Wallschlaeger, D.; Wilken, R.D.

    1997-09-01

    The floodplains of the German river Elbe affect the mercury distribution in the river system in two different ways: they act both as a medium-term sink and as a long-term source. The large amounts of mercury deposited onto the floodplains during annual floodings are first effectively fixed in the soils, rendering them basically unavailable. Sequential extraction experiments reveal that only a small fraction of the mercury (< 3%) is present in available forms, whereas the vast majority is associated with humic substances or present in sulfidic binding forms. After deposition, a small fraction of the total mercury is gradually remobilized into the aqueous phase bound passively to water-soluble humic acids. The availability of mercury in these complexes is still low, since environmental influences such as changes in pH or redox potential and competition with other cations do not cause any mercury liberation. In the next step, reactions in the aqueous phase lead to the formation of the highly available volatile species Hg{sup 0} and dimethylmercury (DMM). Their evaporation gives rise to a strong mercury flux from the floodplains into the atmosphere. Preliminary mass balances indicate that the majority of the deposited mercury stays bound in the floodplain soils, while small amounts are emitted back into the river`s ecosystem. Atmospheric emission is more important as a remobilization pathway than aquatic export.

  10. The Plasma Environment at Mercury

    NASA Technical Reports Server (NTRS)

    Raines, James M.; Gershman, Daniel J.; Zurbuchen, Thomas H.; Gloeckler, George; Slavin, James A.; Anderson, Brian J.; Korth, Haje; Krimigis, Stamatios M.; Killen, Rosemary M.; Sarantos, Menalos; Sprague, Anne L.; McNutt, Ralph L., Jr.

    2011-01-01

    Mercury is the least explored terrestrial planet, and the one subjected to the highest flux of solar radiation in the heliosphere. Its highly dynamic, miniature magnetosphere contains ions from the exosphere and solar wind, and at times may allow solar wind ions to directly impact the planet's surface. Together these features create a plasma environment that shares many features with, but is nonetheless very different from, that of Earth. The first in situ measurements of plasma ions in the Mercury space environment were made only recently, by the Fast Imaging Plasma Spectrometer (FIPS) during the MESSENGER spacecraft's three flybys of the planet in 2008-2009 as the probe was en route to insertion into orbit about Mercury earlier this year. Here. we present analysis of flyby and early orbital mission data with novel techniques that address the particular challenges inherent in these measurements. First. spacecraft structures and sensor orientation limit the FIPS field of view and allow only partial sampling of velocity distribution functions. We use a software model of FIPS sampling in velocity space to explore these effects and recover bulk parameters under certain assumptions. Second, the low densities found in the Mercury magnetosphere result in a relatively low signal-to-noise ratio for many ions. To address this issue, we apply a kernel density spread function to guide removal of background counts according to a background-signature probability map. We then assign individual counts to particular ion species with a time-of-flight forward model, taking into account energy losses in the carbon foil and other physical behavior of ions within the instrument. Using these methods, we have derived bulk plasma properties and heavy ion composition and evaluated them in the context of the Mercury magnetosphere.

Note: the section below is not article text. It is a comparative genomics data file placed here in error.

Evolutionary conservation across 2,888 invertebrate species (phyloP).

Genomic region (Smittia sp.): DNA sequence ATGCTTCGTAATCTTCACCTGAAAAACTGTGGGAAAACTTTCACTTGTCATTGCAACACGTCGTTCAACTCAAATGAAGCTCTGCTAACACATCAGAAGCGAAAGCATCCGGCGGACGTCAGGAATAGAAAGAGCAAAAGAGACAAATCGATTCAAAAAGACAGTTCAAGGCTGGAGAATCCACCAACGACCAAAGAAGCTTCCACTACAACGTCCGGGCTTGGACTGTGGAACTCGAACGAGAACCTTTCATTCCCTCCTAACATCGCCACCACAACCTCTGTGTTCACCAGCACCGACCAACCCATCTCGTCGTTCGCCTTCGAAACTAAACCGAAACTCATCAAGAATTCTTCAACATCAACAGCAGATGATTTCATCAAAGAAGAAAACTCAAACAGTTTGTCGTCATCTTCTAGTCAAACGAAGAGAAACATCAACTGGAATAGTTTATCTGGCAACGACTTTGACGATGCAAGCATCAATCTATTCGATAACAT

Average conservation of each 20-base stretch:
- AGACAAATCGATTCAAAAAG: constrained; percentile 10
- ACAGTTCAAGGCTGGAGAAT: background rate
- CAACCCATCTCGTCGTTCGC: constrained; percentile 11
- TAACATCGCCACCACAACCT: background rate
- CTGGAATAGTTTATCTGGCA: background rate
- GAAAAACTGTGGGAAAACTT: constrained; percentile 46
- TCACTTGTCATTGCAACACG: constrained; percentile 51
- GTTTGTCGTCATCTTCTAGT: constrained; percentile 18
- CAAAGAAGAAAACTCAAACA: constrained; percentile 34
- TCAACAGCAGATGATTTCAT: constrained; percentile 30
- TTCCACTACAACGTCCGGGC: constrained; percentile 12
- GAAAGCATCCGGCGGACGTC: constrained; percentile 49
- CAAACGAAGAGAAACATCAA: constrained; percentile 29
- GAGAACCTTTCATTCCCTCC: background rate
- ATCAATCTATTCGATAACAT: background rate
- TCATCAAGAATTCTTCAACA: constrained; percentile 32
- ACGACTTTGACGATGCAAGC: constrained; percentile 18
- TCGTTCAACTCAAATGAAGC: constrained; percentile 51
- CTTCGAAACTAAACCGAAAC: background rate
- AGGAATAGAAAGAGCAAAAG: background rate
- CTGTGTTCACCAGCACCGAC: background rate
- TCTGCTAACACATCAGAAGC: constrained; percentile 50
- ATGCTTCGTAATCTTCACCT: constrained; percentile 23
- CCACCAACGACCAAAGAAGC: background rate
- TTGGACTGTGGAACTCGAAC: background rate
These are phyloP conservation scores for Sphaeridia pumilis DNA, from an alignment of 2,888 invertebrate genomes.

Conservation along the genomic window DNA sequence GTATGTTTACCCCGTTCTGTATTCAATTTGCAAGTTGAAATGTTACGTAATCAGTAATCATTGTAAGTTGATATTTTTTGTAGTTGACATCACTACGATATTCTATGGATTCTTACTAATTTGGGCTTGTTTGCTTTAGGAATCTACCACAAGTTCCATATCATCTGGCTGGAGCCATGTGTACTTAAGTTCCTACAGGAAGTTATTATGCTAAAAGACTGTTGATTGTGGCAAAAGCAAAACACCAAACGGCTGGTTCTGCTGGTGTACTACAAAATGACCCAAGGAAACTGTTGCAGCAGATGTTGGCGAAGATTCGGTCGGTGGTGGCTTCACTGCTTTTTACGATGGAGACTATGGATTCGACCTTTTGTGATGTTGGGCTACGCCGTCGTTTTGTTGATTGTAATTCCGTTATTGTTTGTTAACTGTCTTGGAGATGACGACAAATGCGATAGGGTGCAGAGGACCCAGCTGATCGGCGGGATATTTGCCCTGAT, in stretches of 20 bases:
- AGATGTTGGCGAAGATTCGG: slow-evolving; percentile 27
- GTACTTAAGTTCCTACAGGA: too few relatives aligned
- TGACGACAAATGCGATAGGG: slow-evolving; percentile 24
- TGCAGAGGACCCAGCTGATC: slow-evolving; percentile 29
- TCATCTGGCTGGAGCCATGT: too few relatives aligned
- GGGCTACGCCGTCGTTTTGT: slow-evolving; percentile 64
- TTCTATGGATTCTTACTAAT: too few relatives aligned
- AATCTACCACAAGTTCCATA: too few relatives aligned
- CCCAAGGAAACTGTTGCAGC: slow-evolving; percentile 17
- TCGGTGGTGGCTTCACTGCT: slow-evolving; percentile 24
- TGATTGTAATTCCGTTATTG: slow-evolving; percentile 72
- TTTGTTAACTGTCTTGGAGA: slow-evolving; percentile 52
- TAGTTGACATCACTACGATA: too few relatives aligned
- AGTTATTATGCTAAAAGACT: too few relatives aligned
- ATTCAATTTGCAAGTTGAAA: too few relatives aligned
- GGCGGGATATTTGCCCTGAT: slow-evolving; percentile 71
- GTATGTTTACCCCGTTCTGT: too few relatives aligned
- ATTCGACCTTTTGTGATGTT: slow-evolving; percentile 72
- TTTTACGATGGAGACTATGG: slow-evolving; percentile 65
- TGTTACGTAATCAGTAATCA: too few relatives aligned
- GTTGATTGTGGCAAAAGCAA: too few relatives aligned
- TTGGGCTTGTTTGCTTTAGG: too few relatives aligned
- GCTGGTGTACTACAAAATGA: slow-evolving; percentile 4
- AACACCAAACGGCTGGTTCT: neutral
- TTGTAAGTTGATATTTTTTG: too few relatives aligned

11. Mercury content in soils on the territory of Mezhdurechensk

    NASA Astrophysics Data System (ADS)

    Nicolaenko, A. N.; Osipova, N. A.; Yazikov, E. G.; Matveenko, I. A.

    2016-09-01

    The geochemical features of mercury content and distribution in the zone of coal producers have been studied (Mezhdurechensk town). Mercury content in soil (30 samples) was determined by atomic absorption method using mercury analyzer PA-915+ with pyrolytic device. Mercury content in soil samples changed from 0.12 to 0.17 mg/kg, the average value being 0.057 mg/kg. Within the town territory five zones with mercury elevated concentrations in soil were distinguished. 25-year observation period showed a 2.8 time decrease in average mercury content in soil. The major contribution to soil pollution in the urban territory was made by the two factors: local and regional. The mercury content in soil is affected by the emissions from boilers operating on coal as well as coal dust from the open pits near the town.

  12. Mercury's Magnetosphere

    NASA Technical Reports Server (NTRS)

    Slavin, J. A.

    1999-01-01